It’s about time that television programs and producers stopped giving screen time and importance to sexist writer Khalil Ur Rehman Qamar, because it seems like he can’t stop spewing his misogyny everywhere he goes.
We thought the entertainment industry had felt the ‘Mere Pass Tum Ho’ screenwriter had crossed all boundaries when he abused journalist Marvi Sirmad on live television for defending the slogan ‘Mera Jism Meri Marzi’, and then bashed actress Mahira Khan for criticising this horrifying display of violence. It was shocking that despite this, the screenwriter was invited back on public shows and wrote dramas for entertainment channels but like always- the industry knows the best way to capitalise and earn ratings is when women are made into punching bags.
Now once more, we have the misfortune to bear witness to Mr Qamar’s disgusting rants towards women. The writer appeared as a guest on a show by 7 News Digital along with the winner of the Miss Pakistan 2022 competition Sana Hayat, where the pageant winner can be seen talking at length about the difficult realities Pakistani women must endure at workplaces in order to achieve success. Sana spoke about how women have to face all kinds of pressures from their families and society.
When it was Mr Qamar’s turn to respond, he started by rudely saying that Sana might have had some bad experiences. When Sana tried to elaborate, he snapped, “Don’t interrupt me,” launching into a rant about how Sana is wrong when she says Pakistani women have it hard in the workplace. Khalil Ur Rehman said any person who gives their own personal experiences when discussing issues have poor knowledge of the world.
Acknowledging that women are being exploited by the workplace, Qamar said men are also being exploited in some places.
“For example in the private sector if a woman is determined that she will find work based on her merit then she will find work on that basis. But then they use other ways to find work, through which men lose their right to work.”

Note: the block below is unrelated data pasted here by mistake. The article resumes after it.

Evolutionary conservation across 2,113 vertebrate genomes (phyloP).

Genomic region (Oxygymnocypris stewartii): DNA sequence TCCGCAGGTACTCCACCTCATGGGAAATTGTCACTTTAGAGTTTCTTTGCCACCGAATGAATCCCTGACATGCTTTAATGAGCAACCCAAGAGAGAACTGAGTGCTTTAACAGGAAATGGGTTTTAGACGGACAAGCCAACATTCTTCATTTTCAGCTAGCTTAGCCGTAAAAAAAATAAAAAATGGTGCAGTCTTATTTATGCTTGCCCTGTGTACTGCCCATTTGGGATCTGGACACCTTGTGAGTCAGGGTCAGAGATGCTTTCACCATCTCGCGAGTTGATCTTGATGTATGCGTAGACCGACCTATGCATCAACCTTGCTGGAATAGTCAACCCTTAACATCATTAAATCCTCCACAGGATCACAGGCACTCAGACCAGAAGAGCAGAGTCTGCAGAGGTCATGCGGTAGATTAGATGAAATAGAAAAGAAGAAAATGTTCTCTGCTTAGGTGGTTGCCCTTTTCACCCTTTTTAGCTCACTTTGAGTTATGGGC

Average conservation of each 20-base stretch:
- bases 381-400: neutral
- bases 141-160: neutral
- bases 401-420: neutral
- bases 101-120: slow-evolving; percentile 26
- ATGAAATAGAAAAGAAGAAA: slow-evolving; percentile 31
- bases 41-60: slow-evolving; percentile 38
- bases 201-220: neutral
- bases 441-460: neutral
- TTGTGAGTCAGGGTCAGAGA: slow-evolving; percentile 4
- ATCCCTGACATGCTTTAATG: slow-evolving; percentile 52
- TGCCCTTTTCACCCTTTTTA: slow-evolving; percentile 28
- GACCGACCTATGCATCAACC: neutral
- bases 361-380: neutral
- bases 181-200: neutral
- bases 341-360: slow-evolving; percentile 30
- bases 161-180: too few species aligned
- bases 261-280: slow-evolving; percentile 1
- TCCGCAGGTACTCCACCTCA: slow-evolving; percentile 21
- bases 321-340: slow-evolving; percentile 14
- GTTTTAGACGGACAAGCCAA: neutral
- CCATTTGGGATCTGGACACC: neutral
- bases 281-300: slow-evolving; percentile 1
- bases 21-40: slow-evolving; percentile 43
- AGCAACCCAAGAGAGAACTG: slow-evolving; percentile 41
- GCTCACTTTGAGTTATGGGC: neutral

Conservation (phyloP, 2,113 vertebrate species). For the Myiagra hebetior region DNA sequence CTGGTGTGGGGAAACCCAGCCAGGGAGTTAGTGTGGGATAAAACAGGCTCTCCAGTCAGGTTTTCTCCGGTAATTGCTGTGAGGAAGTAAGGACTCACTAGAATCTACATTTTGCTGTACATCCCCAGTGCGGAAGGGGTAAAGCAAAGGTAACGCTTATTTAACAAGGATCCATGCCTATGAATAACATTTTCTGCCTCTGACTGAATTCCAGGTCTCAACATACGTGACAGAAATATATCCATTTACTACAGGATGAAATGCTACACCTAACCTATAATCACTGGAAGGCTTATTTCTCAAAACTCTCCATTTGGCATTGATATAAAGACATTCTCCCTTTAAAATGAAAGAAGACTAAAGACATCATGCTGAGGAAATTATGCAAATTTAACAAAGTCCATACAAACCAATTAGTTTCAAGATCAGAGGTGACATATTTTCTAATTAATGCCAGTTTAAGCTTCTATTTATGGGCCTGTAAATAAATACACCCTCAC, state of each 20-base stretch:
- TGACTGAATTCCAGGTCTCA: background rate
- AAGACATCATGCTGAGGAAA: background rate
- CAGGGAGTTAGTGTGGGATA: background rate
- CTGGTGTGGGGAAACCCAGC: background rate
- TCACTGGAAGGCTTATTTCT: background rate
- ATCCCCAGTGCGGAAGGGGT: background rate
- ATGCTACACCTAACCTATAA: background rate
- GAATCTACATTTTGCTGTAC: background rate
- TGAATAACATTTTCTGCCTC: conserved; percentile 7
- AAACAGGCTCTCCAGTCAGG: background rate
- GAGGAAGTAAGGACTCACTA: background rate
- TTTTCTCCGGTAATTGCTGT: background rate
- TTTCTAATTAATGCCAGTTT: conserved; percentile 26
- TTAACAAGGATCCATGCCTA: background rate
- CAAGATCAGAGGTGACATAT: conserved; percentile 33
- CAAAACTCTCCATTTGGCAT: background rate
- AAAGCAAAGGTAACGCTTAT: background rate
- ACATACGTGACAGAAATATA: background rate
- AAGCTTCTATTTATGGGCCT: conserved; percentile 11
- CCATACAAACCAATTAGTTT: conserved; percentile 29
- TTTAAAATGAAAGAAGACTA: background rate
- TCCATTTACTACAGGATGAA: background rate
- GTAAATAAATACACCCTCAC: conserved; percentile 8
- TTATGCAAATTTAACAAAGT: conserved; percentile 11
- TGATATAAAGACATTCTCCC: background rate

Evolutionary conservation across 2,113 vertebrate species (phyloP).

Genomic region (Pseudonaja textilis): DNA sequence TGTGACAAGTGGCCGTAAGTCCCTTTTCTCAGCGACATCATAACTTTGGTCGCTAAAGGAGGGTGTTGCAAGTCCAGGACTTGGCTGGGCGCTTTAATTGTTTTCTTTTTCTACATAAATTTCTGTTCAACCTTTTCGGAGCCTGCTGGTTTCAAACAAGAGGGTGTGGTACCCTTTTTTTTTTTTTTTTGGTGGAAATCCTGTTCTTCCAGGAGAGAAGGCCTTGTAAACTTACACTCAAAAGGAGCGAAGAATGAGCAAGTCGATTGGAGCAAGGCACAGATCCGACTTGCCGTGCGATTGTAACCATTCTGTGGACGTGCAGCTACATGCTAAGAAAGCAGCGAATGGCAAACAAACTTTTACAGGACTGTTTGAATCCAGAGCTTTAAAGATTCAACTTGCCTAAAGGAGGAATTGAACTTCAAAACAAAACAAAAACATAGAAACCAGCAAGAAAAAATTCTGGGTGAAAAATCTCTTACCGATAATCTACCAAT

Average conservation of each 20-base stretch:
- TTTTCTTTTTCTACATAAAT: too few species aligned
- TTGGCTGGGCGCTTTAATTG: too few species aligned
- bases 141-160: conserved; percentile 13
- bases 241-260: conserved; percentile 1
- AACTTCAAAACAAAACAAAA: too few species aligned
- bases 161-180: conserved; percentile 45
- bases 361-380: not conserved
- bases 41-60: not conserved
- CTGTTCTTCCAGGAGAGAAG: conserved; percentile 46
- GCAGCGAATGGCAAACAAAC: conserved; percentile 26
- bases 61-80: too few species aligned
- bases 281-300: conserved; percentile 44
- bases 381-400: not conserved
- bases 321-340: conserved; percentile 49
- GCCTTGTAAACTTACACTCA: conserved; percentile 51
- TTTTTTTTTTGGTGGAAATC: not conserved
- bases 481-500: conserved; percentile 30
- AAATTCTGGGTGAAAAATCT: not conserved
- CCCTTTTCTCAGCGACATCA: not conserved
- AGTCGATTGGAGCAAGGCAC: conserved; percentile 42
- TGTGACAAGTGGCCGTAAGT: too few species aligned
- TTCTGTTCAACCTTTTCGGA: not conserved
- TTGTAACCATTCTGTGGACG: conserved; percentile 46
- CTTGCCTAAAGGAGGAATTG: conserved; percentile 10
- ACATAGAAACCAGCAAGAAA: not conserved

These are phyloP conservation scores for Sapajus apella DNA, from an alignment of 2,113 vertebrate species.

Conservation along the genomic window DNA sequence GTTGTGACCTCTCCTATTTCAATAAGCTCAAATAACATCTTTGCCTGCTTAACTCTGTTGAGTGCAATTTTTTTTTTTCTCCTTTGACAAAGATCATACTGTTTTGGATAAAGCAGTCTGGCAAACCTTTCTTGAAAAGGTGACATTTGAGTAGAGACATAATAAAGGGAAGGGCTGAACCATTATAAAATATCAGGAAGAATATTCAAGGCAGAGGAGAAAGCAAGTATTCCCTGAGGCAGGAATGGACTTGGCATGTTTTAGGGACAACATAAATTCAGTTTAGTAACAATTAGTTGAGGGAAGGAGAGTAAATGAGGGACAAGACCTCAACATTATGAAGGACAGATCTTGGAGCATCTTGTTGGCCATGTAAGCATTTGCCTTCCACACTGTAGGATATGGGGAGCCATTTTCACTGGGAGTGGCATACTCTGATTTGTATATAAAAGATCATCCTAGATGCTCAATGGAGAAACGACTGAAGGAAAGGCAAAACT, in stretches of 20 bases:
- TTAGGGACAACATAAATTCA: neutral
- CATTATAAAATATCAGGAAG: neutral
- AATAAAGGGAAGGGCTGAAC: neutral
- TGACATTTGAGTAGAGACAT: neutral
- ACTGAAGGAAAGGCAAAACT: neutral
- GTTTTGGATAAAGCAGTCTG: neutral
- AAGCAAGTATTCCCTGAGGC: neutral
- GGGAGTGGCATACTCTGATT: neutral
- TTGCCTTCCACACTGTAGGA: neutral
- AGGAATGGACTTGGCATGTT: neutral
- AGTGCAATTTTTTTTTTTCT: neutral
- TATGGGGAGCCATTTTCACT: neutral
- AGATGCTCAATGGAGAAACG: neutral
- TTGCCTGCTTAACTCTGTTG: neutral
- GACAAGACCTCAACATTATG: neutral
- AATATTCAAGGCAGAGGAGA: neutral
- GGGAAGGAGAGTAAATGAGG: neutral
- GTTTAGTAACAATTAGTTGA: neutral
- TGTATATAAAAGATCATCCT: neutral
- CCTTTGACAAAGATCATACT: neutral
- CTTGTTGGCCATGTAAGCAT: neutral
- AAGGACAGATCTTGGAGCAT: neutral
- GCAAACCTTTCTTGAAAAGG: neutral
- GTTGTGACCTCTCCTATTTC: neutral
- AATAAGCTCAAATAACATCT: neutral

“If women want equality,” the screen writer further drawled. “Then they should give up on the 33% quota they are offered and make everything on merit.”
It’s shocking that in 2023, Khalil Ur Rehman Qamar is being invited on shows to dismantle and mansplain the very issues that women in Pakistan actively suffer from. Why is it necessary to get his opinion, a man, on the issues that women are dealing with? Even after witnessing him time and time again misbehave with actresses, make light of the growing issues of rape and violence against women in Pakistan, why do our channels constantly need to offer him a platform? On top of everything, it was disappointing to watch a female host partaking in this spectacle by humiliating her female guest this way. For her to dismantle the articulate explanation by Sana Hayat by inviting a man who is known for his misogynist rants just proves how television channels are aware that women’s misery= more money for them.
Khalil Ur Rehman represents every toxic man in our society. His popularity that surged after the meltdown on live television is proof that what our audiences love is to watch a woman in misery. Our channels endorse his mediocre scripts that peddle the narrative that an ambitious woman is a toxic woman, and turn violence inflicted upon women into comedy relief because there’s nothing that fuels money and ratings more than capitalising on the pain and misery of other women- and Khalil Ur Rehman is nothing but a sum of everything that is wrong with Pakistani men.
We could go on and on with the numerous examples of how brazingly unfiltered Mr Rehman continues to be when it comes to his open disregard towards women and their issues- but we’re tired of constantly writing the same think pieces over and over again. We’d honestly just ask entertainment channels to stop relying on Mr Qamar for your ratings, because we can see through your formulae. Relying on toxic narratives and gossip tabloids that turns women into scapegoats is no longer acceptable, and Khalil Ur Rehman Qamar owes Sana Hayat, and every other female public figure he’s publicly misbehaved with- an apology for his actions.